Self-Publishing On Google Play Books – Part 1
This is the first of two posts about Google Play Books. The second post is available now. I’m looking at this from the perspective of an author who wants to self-publish on the Google Play (Android) platform.
I’m doing this as a service to fellow writers and self-publishers out there. Of all the self-publishing platforms I’ve used, Google’s is the most difficult to understand. My advice should help you in your quest to make your books available to the largest number of people on this side of the galaxy.
This first post will deal with the pros and cons of the platform. My next post (sometime next week) will tackle the near insurmountable task of getting books on the platform for sale.
The Pros of Google Play Books
There are a number of things I like about the platform. It is worldwide, which means you can sell in places like the United States, Japan, Italy, Australia, and more. There are potentially 223 million to 253 million activated Android devices out there that give authors an opportunity to be read.
The Google Books Partner program also allows a couple of neat features not currently available from the likes of Amazon, Barnes & Noble, Smashwords and
KoboBooks self-publishing platforms. You can mark a book for sale on a future date and accept preorders. Books with discounted pricing are paid out by Google at the full list price you specify. (Though this also is a negative, more info in the Cons below.)
Another benefit is payout of royalties. Even under the $10 mark, it appears that Google will pay the royalties the first business day after the end of the month. This happened to me my first month of using the service. Compared to other self-publishing platforms that can take anywhere from 2-6 months, this is huge!
Other than that, everything else is pretty much status quo compared to other self-publishing platforms when it comes to the positive aspects of selling on Goole Play Books.
The Cons of Google Play Books
Unfortunately, there are a number of cons with the platform.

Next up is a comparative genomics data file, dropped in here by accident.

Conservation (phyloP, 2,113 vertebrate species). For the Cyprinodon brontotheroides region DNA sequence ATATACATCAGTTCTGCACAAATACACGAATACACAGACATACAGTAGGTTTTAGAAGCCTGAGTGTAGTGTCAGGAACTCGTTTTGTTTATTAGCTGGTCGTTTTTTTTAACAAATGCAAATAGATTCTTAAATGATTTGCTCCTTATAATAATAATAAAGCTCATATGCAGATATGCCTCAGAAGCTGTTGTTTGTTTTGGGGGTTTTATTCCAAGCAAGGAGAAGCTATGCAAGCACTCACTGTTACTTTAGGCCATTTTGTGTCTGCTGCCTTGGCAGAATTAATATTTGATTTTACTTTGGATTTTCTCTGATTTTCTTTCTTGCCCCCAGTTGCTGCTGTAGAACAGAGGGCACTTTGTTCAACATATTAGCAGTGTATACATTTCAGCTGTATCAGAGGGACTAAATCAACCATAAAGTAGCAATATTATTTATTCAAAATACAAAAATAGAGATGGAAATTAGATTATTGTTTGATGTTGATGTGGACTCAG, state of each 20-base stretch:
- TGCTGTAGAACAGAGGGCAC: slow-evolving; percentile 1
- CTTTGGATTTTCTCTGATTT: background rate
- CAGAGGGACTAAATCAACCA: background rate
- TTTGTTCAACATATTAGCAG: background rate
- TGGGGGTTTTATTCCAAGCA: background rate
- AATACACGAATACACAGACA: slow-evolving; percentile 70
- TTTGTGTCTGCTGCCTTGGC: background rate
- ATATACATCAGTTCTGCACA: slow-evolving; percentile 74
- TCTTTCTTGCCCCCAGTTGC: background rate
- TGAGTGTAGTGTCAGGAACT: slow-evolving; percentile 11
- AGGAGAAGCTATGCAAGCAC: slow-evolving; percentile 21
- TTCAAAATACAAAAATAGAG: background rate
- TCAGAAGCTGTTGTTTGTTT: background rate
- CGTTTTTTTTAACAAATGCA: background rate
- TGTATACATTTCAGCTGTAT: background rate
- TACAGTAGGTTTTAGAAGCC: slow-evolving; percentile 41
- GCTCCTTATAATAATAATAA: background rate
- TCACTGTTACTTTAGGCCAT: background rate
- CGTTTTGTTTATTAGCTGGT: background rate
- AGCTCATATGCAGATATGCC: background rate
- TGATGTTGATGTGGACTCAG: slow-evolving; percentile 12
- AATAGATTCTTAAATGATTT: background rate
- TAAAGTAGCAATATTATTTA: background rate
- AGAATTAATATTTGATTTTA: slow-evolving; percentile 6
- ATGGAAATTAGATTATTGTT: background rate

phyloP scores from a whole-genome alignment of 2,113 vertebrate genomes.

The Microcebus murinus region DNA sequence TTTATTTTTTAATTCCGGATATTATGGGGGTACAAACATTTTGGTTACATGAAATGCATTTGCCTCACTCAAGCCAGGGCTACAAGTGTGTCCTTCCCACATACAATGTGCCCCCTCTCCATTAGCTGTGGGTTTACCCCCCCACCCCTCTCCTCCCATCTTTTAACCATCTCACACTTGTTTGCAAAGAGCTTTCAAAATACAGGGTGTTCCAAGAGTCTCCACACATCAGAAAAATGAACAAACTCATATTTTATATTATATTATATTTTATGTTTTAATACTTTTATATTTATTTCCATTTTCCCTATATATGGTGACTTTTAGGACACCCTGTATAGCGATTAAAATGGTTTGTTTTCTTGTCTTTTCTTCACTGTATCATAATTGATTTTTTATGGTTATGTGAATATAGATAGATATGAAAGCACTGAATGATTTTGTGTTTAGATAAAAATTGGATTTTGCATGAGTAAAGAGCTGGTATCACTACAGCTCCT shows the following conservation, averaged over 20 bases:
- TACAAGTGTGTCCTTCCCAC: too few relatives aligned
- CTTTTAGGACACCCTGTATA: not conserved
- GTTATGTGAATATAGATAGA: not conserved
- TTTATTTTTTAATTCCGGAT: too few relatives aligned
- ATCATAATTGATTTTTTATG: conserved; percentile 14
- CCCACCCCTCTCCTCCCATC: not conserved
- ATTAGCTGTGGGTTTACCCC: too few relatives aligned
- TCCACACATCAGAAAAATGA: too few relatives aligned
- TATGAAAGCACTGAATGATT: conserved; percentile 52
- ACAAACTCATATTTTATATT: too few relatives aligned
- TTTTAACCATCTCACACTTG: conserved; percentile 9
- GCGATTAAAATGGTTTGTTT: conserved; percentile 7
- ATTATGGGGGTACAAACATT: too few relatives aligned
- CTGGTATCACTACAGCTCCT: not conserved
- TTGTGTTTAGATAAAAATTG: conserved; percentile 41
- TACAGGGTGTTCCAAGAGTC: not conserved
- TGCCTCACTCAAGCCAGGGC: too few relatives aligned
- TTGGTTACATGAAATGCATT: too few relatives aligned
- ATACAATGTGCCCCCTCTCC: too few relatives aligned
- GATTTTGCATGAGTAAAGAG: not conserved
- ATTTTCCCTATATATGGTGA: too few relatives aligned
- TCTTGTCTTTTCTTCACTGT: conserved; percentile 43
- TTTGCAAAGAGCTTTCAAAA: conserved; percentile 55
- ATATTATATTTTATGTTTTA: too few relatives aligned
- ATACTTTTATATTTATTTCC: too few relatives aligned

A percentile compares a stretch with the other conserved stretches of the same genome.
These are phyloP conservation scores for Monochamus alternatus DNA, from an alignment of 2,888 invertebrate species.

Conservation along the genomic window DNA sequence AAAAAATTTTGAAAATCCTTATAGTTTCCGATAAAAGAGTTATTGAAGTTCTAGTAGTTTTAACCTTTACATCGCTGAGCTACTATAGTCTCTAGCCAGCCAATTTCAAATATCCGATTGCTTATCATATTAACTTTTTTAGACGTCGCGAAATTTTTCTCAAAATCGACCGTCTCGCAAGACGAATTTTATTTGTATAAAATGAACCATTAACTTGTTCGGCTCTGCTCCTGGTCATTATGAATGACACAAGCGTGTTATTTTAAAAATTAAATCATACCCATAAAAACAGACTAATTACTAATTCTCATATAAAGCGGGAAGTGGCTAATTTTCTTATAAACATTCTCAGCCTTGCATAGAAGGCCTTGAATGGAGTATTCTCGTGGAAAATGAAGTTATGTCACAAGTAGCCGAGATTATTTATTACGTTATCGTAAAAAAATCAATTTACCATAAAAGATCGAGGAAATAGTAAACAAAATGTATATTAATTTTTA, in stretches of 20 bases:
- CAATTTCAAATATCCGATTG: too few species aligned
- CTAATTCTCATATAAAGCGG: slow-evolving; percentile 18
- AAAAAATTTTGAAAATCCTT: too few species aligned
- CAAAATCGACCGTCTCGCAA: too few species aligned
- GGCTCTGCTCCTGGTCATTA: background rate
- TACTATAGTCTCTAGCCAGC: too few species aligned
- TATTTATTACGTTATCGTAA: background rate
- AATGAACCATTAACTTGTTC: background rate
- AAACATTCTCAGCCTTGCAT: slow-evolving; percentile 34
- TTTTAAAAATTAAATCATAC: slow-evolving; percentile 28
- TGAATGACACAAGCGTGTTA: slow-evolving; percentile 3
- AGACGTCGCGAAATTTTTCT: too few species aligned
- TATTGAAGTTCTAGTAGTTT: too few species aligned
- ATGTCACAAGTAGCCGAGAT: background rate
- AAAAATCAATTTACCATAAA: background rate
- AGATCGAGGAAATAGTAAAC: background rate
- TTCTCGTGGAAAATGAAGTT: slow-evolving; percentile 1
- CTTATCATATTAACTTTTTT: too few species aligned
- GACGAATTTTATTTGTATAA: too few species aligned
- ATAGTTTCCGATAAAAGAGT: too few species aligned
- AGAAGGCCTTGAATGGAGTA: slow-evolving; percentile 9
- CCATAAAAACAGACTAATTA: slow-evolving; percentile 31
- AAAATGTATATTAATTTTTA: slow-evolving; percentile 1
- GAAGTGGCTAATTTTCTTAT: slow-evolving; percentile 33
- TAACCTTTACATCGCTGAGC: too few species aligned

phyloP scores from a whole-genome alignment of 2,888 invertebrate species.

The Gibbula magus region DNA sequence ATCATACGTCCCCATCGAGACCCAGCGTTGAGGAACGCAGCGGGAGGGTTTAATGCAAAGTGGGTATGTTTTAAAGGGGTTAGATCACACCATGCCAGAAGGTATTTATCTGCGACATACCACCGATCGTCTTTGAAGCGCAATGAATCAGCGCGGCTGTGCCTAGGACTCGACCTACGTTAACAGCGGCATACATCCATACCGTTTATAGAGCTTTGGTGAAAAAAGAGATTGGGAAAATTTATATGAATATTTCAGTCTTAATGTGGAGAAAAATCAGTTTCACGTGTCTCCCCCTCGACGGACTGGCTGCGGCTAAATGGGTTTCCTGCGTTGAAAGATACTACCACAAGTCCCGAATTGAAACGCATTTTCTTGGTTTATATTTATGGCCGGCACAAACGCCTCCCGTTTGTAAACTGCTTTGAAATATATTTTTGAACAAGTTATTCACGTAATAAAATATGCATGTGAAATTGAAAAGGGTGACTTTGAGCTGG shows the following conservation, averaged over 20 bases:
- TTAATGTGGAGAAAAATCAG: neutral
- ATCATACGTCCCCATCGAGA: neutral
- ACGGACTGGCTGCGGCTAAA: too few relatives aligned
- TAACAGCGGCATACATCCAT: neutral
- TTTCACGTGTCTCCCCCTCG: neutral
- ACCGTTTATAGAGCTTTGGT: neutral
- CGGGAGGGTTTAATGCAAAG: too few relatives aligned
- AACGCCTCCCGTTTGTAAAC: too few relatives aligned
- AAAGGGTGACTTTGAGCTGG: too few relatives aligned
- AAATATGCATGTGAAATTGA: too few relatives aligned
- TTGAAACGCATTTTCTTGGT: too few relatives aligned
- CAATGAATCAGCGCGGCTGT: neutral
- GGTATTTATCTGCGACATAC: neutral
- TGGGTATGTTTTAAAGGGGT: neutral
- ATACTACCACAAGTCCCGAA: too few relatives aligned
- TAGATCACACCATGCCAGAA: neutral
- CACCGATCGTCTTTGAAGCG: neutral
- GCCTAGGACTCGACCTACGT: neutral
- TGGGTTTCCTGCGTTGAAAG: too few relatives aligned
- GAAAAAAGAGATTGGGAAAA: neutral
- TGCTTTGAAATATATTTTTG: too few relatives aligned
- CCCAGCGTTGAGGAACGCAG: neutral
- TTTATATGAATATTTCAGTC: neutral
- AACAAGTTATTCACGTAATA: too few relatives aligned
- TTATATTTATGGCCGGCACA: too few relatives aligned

The first and foremost is the poor user interface for getting books on the service and up for sale. It’s a convoluted mess, which is why I’ll have a follow-up post to try and simplify how to go about doing it. Instead of a streamlined one to two page process, there all multiple pages and steps. Before you can make it available for sale, you must first enter it into the Preview Program. Then you upload the files, but they must have specific names to link up properly. If you want to skip that part, you can download a program that allows you to batch upload your book files and associate it with the entries you made on the site. Once it’s live there, you have to activate it for sale on Google Books. It’s tedious and confusing. Not something I would expect from Google.
Another drawback is that Google, at their discretion, can choose to discount your book. They will pay out the royalties based on your full list price, but a problem comes from this. Amazon and other retailers search the internet for items priced cheaper and match those prices. So if Google discounts your book 25%, so will Amazon, but Amazon only pays out on the sale price, not the full retail price.
You also do not have the ability to add a description, genre, or other metadata to your listing. Instead, Google gets this information from third party metadata providers. I don’t really understand out this works, but be sure you have an ISBN on your book or you might find it is up for sale without a description or category associated with it. Why Google doesn’t give control of these things is quite the enigma. I’ve recently been able to update the book description for my book my contacting Google. This and other metadata issues can be addressed by going to the Google Books Partner Program Help Page.
It is unclear as to what the royalty payment is, too. Though I couldn’t find a specific number, I did find that the majority of the sale goes to the author.
I have yet to see a sale to verify this.
Unlike other self-publishing platforms, Google’s probably isn’t for everyone. I’ve only mentioned a few things above, but there are other things that make the service time consuming and confusing.
But that does not mean you should write off publishing with them. The best thing you can do is put your book up for sale wherever possible. The more points you have of discovery, the better your chances of selling books. Don’t hold back anywhere!
That’s where my second post comes in to play. I want to help you navigate the difficulty of publishing with Google. It simplifies the steps to the most important parts in a single page. Here is the link to it:
Now check this out. Here are my books currently published on Google Play: